The extensiveness of the policy rot in the party is perhaps even clearer on the state level, where getting control, holding onto it and quashing anyone who objects always justify the means.  

That looks like state parties spending their energy censuring national Republicans for insufficient loyalty to Trump. It’s the Tennessee legislature expelling lawmakers for showing solidarity to gun control activists. In Wisconsin and North Carolina, it’s the Republican legislators using lame duck sessions to strip the incoming Democratic governors of major powers (and also in Wisconsin, the recurring desire to impeach Supreme Court Justice Janet Protasiewicz, beginning the day of her election). In Ohio, it’s state Republicans censuring their Republican colleagues for…voting for a Republican for speaker, because that Republican was also supported by Democrats. 

It’s a “pure performative gonzo politics of grievance,” Rosenfeld said. “The state parties are not doing anything serious — they’re censuring members of Congress of their party who go along with investigations of Trump, or support impeachment of Trump. It’s state level organizational decay, where we see some of the most out there and substance-free demonstrations as Republicanism as pure loyalty to Donald Trump.”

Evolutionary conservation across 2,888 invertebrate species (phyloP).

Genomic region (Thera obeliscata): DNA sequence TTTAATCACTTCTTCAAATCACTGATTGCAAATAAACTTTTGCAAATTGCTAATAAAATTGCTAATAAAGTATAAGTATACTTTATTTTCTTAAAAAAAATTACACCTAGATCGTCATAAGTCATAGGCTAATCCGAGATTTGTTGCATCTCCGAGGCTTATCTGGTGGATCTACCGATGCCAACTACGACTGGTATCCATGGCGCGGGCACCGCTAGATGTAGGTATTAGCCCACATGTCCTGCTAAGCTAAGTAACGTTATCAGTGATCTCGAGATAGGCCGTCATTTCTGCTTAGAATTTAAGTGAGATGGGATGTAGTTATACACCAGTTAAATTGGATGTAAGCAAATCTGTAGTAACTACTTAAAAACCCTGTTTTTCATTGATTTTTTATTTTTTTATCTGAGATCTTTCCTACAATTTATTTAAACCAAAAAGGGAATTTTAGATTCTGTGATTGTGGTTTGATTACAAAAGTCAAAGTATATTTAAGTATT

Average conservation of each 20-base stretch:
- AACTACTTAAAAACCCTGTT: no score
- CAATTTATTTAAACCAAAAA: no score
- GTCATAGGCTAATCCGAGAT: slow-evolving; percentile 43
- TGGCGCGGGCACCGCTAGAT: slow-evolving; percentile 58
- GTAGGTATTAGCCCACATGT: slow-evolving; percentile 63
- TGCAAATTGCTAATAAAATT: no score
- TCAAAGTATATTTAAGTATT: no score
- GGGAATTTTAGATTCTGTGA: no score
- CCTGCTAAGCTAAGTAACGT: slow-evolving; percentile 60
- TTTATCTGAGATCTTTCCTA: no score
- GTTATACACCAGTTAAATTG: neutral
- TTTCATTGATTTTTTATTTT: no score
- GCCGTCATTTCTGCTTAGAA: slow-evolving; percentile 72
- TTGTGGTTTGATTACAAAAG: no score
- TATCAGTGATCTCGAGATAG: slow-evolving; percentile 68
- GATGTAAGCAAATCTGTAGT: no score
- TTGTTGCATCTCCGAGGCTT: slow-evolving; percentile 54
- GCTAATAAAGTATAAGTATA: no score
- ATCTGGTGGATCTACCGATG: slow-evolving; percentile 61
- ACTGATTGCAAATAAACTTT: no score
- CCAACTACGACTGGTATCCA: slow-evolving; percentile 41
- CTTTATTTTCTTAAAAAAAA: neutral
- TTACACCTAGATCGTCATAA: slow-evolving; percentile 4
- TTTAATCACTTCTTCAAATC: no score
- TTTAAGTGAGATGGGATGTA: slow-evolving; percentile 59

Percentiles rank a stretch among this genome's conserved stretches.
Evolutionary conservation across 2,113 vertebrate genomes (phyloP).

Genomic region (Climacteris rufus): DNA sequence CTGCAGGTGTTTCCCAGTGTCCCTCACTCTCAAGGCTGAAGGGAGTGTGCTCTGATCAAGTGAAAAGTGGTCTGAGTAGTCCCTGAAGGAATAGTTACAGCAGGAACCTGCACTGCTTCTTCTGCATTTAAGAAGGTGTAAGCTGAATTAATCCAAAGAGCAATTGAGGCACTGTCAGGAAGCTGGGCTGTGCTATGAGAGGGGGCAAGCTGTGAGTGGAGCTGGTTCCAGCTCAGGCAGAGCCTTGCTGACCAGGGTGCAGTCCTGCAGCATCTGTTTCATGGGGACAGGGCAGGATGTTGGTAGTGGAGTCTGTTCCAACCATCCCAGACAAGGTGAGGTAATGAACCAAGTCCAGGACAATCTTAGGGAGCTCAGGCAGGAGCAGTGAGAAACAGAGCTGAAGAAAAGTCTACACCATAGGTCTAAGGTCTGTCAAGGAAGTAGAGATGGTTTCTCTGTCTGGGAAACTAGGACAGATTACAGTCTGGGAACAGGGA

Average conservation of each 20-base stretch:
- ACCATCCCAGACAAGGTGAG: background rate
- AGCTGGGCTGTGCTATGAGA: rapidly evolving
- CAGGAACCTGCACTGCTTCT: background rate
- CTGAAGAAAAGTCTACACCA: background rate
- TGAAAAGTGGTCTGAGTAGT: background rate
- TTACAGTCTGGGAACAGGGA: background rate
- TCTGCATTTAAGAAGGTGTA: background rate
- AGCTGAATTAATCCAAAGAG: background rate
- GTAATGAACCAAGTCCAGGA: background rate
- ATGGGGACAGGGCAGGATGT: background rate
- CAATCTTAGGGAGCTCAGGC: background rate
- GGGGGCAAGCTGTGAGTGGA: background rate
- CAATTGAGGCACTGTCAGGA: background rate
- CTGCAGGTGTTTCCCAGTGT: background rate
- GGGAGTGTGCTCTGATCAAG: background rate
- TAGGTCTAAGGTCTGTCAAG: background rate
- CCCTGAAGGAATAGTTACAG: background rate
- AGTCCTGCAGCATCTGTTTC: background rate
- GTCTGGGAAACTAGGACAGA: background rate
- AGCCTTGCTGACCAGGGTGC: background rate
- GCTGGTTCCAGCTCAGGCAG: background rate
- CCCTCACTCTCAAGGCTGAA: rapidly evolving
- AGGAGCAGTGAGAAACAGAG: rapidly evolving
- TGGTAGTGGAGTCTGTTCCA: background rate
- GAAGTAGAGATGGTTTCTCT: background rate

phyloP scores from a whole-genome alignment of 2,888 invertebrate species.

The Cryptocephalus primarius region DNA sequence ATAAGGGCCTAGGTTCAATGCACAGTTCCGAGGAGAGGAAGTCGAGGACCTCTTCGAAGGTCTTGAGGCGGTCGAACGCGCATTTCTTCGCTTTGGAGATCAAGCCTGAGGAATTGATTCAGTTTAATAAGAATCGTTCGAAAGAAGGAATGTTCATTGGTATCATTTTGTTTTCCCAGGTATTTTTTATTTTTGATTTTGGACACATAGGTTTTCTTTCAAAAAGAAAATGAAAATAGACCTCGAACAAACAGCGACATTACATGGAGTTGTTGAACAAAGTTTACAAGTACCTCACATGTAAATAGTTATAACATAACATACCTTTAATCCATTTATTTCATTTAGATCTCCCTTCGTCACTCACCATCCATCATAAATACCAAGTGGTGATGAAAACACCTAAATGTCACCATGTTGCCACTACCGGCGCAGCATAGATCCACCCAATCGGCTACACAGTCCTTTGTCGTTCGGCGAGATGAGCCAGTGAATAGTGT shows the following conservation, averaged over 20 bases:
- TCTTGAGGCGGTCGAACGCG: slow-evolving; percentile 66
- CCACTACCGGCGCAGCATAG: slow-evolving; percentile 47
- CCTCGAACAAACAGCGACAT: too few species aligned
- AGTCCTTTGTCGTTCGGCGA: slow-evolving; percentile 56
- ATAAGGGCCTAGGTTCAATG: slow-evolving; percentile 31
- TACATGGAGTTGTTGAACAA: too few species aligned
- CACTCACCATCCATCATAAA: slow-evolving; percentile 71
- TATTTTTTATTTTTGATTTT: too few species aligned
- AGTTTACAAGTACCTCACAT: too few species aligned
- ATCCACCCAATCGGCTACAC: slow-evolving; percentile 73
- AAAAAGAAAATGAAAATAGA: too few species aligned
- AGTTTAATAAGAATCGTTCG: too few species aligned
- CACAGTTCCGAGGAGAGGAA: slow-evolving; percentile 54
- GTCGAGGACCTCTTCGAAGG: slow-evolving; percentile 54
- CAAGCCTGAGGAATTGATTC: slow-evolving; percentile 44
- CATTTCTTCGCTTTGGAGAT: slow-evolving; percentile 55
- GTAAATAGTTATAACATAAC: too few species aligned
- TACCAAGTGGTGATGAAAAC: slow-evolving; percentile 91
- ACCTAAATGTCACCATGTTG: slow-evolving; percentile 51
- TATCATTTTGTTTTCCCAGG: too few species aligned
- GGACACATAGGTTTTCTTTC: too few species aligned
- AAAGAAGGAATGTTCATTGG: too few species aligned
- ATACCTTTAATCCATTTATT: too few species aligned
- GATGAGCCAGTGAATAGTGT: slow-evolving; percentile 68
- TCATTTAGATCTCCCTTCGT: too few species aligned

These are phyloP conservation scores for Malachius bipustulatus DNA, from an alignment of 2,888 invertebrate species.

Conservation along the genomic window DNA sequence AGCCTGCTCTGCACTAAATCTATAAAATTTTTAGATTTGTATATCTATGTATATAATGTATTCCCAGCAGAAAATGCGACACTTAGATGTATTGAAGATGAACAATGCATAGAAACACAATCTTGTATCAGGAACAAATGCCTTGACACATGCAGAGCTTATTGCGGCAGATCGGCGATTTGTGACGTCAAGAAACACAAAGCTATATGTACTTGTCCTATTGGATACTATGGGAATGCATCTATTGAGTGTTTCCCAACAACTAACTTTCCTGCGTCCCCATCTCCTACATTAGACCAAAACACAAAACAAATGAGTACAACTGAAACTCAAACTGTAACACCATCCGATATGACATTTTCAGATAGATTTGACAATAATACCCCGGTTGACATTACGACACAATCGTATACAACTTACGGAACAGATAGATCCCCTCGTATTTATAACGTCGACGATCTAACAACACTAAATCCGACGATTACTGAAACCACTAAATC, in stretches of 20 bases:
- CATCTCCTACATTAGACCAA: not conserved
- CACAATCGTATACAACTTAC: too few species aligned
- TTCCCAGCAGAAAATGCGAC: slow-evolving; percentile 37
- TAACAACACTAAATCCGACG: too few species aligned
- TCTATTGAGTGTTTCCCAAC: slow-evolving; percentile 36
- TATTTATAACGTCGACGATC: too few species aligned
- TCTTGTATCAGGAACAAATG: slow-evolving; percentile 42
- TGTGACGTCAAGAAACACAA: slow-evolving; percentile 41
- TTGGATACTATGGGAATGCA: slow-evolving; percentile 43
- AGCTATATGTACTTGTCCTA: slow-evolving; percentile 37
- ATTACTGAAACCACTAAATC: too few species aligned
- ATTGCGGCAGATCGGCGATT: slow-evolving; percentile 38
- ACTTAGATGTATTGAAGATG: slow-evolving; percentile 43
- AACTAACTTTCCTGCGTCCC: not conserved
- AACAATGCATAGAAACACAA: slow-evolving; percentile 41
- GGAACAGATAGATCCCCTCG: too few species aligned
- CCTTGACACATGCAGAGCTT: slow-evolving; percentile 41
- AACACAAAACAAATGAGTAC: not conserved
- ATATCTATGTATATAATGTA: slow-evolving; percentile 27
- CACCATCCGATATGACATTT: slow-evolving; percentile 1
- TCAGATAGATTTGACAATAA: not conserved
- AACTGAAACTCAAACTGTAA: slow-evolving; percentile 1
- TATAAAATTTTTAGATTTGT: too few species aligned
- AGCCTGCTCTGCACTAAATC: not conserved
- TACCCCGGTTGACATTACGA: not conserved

That dynamic, too, ties into the media environment. With the withering of local news in many parts of the country, politicians and voters alike usually get their cues from national news. That’s helped drive the nationalization of state and local politics as a whole, with even the lowest-level local officials increasingly leaving behind the once-parochial scope of their offices. 

“With school board elections, it used to be, ‘how do we pay for textbooks?’ Now it’s critical race theory,” Jack Pitney, professor of politics at Claremont McKenna College, told TPM. 

For a party so lacking a coherent worldview, where doling out losses and humiliations and bending the knee to Trump are the only guiding stars, it’s no wonder that basic governing has become impossible. Not governing — holding the line against evil Democrats — aligns much more neatly with these incentives than cooperating with them, even once or twice a year. 

“Tensions are running high among House Republicans in a way I don’t think is reflective of any grand plan,” Rosenfeld said. “The antics have long superseded any strategy.”